30 Days Of Summer

One year. Twelve months. 365 days to find myself and live on the wild side in Australia. It seemed like a long time at the start. I made friends, learned how to surf, got a nice tan. The usual. Then I met five crazy Australians who changed my life. It wasn’t just the fun, the laughs, the risks, the love. They showed me a part of myself I didn’t even know existed. And suddenly, one year didn’t seem so long anymore. {http://www.wattpad.com/story/11732664-30-days-of-summer}


21. Chapter 21

{ A/N - It's been far too long!! I can't apologize enough for the delay, but I hope you enjoy this penultimate chapter nonetheless. }


The sky was streaked with copper and gold as I made way to Luke's house. I'd stayed late at the beach, even as the sun sank further towards the horizon and afternoon turned to evening. It was something I'd done a lot in the first few weeks after I arrived in Melbourne, and now, with only a few days left, I felt like I needed to do it again. I needed to memorize the feeling of salty spray on my skin as I balanced on waves that glided towards the shore, before abandoning their grace and shrugging me onto the sand. Or the way the wind seemed to brace itself against me as I pushed myself up to a standing position on my surfboard and could glimpse at what felt like every inch of the glittering ocean reaching out to blanket the horizon. I loved racing up the beach after catching a wave, shaking miniature globes of water from my hair, and catching sight of the tiny anchor etched into the skin on my wrist. I knew it would never fade, and neither, I hoped, would the memories of this mortal paradise I would so hopelessly long for back home. 

It was early evening now, and shades of amber and pink were painted across the sky; rips in the turquoise fabric of the heavens. I turned onto Luke's street and tugged absentmindedly on the hem of the dress I had pulled on over my bikini, the soft navy material slightly damp under my fingertips. My hair, still sodden and tousled from hours in the water, had been tamed into a messy French braid that snaked across one shoulder. I brushed a few loose strands and strode forward a little faster. Time felt even more precious now my time in Australia was almost up: italmost felt like standing on top of a cliff, toes curled over the edge, looking down at the darkness below. It was as if Luke was holding onto me, pulling me back; but we bothknew he couldn't hold on forever. I would fall soon, and I didn't know if I could handle landing without anyone being there to catch me. I would have to leave this all behind and try to pretend that what I had back home somehow compared to every wonderful thing I had become accustomed to; when, really, there was no comparison.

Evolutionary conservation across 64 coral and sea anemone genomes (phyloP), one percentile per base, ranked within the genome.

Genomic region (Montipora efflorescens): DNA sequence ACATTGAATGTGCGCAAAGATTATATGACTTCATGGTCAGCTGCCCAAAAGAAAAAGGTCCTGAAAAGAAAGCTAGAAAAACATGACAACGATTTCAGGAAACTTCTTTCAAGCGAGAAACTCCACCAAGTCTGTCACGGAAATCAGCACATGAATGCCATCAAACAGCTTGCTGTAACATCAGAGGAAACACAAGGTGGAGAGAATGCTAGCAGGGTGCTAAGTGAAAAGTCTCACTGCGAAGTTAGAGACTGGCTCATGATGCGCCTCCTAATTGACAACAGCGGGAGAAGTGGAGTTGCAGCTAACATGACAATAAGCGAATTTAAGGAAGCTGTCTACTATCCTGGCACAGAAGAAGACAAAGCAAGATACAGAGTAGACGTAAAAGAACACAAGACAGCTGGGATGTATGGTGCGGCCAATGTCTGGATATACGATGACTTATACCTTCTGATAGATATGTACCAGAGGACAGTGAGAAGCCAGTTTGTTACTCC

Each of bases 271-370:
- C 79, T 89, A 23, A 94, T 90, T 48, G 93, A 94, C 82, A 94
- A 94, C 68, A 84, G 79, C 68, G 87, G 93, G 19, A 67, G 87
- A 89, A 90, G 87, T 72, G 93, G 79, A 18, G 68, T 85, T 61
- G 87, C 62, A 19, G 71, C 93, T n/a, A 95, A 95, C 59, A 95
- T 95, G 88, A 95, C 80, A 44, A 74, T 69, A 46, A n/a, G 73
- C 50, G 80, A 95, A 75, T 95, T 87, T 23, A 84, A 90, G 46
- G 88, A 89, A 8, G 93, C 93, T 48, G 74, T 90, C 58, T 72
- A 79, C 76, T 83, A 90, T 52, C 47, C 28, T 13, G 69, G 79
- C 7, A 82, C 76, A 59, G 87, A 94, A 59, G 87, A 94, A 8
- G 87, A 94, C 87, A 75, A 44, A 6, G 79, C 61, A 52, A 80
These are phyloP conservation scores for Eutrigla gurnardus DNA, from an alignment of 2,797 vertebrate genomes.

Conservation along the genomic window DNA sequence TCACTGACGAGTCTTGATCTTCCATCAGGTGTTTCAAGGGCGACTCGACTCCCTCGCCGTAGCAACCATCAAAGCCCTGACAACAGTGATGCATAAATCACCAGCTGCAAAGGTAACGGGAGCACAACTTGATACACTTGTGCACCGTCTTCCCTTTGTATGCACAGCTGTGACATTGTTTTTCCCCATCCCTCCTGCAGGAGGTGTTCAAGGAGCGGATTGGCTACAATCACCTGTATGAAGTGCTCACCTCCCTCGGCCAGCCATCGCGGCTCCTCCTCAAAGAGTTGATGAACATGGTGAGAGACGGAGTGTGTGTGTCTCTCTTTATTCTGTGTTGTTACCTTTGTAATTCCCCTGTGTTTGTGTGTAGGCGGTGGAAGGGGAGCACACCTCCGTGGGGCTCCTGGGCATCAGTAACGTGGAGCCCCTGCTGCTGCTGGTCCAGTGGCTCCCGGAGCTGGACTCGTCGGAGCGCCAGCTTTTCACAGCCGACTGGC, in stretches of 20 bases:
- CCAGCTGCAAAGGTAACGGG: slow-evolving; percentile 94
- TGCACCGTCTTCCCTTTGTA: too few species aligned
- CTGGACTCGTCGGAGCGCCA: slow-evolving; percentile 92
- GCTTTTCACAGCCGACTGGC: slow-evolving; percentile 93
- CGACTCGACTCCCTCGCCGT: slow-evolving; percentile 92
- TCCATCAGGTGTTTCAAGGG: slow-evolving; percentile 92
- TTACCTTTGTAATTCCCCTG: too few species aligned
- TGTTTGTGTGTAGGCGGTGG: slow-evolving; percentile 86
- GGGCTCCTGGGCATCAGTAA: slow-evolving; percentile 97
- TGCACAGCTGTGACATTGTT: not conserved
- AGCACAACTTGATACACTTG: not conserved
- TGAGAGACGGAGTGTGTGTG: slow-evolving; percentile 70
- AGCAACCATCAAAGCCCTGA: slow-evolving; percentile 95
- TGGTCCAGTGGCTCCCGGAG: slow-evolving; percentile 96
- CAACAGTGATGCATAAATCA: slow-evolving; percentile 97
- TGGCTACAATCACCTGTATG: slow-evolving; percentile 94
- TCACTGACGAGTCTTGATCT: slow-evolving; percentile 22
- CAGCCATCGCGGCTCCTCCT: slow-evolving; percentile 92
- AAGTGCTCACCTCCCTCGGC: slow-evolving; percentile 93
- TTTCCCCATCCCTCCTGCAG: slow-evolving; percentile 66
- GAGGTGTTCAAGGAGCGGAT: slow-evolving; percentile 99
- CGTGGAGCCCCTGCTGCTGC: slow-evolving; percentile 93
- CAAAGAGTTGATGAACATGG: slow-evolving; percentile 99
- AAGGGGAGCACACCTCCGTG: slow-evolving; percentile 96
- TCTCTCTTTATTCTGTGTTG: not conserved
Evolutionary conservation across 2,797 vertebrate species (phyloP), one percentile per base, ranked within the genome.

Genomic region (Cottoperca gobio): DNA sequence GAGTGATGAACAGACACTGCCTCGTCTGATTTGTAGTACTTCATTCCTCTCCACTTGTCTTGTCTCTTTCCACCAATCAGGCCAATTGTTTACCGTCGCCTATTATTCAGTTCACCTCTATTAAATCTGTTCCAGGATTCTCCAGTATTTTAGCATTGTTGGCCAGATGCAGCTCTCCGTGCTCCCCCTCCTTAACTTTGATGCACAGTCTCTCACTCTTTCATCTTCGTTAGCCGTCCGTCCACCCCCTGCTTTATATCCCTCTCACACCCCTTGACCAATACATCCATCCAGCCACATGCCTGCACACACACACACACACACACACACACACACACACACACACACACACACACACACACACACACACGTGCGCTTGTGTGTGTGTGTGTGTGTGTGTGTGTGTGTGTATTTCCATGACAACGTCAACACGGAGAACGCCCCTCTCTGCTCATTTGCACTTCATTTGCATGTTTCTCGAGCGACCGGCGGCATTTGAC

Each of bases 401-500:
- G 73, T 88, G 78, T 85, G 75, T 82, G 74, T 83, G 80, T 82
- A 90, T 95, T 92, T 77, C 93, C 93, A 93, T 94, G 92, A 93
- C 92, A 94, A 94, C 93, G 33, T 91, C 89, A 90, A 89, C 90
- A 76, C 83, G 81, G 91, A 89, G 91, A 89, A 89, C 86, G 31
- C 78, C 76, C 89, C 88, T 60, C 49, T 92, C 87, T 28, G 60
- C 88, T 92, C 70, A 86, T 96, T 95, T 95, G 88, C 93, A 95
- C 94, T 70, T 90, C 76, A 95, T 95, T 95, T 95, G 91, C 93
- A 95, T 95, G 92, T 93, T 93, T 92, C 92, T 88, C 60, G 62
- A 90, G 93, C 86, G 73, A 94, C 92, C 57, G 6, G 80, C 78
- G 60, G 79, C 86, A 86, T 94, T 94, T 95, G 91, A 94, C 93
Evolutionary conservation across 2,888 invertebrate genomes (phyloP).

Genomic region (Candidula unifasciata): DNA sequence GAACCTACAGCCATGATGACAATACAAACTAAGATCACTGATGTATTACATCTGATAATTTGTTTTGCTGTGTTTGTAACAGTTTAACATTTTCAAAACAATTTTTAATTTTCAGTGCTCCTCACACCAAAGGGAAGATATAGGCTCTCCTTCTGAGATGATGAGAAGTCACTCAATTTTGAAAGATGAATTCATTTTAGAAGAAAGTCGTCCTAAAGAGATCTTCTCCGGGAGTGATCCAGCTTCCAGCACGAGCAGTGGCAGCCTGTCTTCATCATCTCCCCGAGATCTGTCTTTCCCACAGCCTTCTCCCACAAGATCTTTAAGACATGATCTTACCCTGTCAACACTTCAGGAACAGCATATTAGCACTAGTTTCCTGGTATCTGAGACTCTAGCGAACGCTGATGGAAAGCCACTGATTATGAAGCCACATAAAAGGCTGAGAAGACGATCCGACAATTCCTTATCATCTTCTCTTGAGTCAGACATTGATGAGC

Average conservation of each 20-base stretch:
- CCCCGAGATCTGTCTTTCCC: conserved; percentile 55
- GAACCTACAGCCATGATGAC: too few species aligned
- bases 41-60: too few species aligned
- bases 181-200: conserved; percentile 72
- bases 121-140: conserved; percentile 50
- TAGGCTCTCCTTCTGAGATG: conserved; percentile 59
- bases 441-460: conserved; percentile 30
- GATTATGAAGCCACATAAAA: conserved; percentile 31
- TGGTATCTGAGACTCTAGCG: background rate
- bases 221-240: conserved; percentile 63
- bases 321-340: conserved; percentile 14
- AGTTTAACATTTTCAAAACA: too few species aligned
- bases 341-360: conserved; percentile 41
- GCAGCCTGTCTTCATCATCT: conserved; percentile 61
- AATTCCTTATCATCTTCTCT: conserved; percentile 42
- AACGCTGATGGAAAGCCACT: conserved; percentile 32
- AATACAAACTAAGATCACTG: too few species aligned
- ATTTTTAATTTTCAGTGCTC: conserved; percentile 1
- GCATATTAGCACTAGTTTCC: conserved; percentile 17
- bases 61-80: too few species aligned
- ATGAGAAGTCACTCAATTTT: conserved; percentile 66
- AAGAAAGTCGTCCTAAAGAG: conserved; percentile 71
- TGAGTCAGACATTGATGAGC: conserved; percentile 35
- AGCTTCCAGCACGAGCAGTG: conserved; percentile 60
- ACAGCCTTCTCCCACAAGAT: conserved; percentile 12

I skipped up the steps to Luke's house and knocked lightly on the door. Nothing but silence greeted me. I tried again, confident that I could hear murmurs of conversation from somewhere inside the building. Still no one answered. It wasn't until the back gate creaked impatiently that I slipped through the narrow alley and made way down the side of the house.

A tidal wave of noise hit me before I even entered the garden. Crowds of people flung themselves from behind bushes and flowerbeds, shouting: "Surprise!"

A grin spread across my face as I gazed at my friends, feeling excited and even a little overwhelmed. Tiffany ran towards me and engulfed me in a hug.

"What's all this for?" I shouted above the mass of voices. She shrugged, her cheeks flushed, a grin etched into her delicate features. "A leaving party. For you. Do you like it?"

The word ‘leaving’ sent a familiar rush of disappointment rushing through me. Looking around at everyone I had met and befriended over the last year, it hit me how soon I'd have to leave them all behind. But there was something else, too; something happy and unbelievably thankful that my friends would do all this for me.

"Of course," I smiled gratefully at my best friend, my eyes wide and shining like a promise. "I love it. Thank you so much!"

Amongst a kaleidoscope of greeting countless familiar faces and hollow promises that we would stay in contact, I searched for one face – Luke’s. But I couldn’t find him anywhere.

I ventured into the Brooks' kitchen, waving at Beau, who was chugging back a bottle of beer, and Daniel, who seemed to be sipping a large carton of something that looked suspiciously like rainbow milk. I passed crowds of people dancing in the living room to a fast-tempo club track that James was creating from his DJ turntables, andgrimaced as I caught sight of someone making out with a girl I recognized as a waitress from Jimmy's Steak Shack.My eyes prowled through the crowd in search of Luke but my gaze found nothing.

Seemingly unnoticed, I slipped upstairs and cautiously pushed open the door to what I assumed was Luke's bedroom. I hadn't been to many disastrous house parties, but I knew the Janoskians' crazy reputation, and I certainly did not want to walk in on anything that would potentially scar me for years after I left Australia.

A soft melody greeted me before I saw Luke. He was sitting on his bed with his back to me, cradling a guitar in his lap, head bent in concentration. Murmurs of words I couldn't decipher accompanied the quiet acoustics of the guitar as his fingers slid across the strings. I stepped back, not wanting to interrupt something so private. But he looked sad, somehow, bent over the guitar, shut off from everyone else downstairs. I needed to break the ice, and I'd do it the only way I knew how.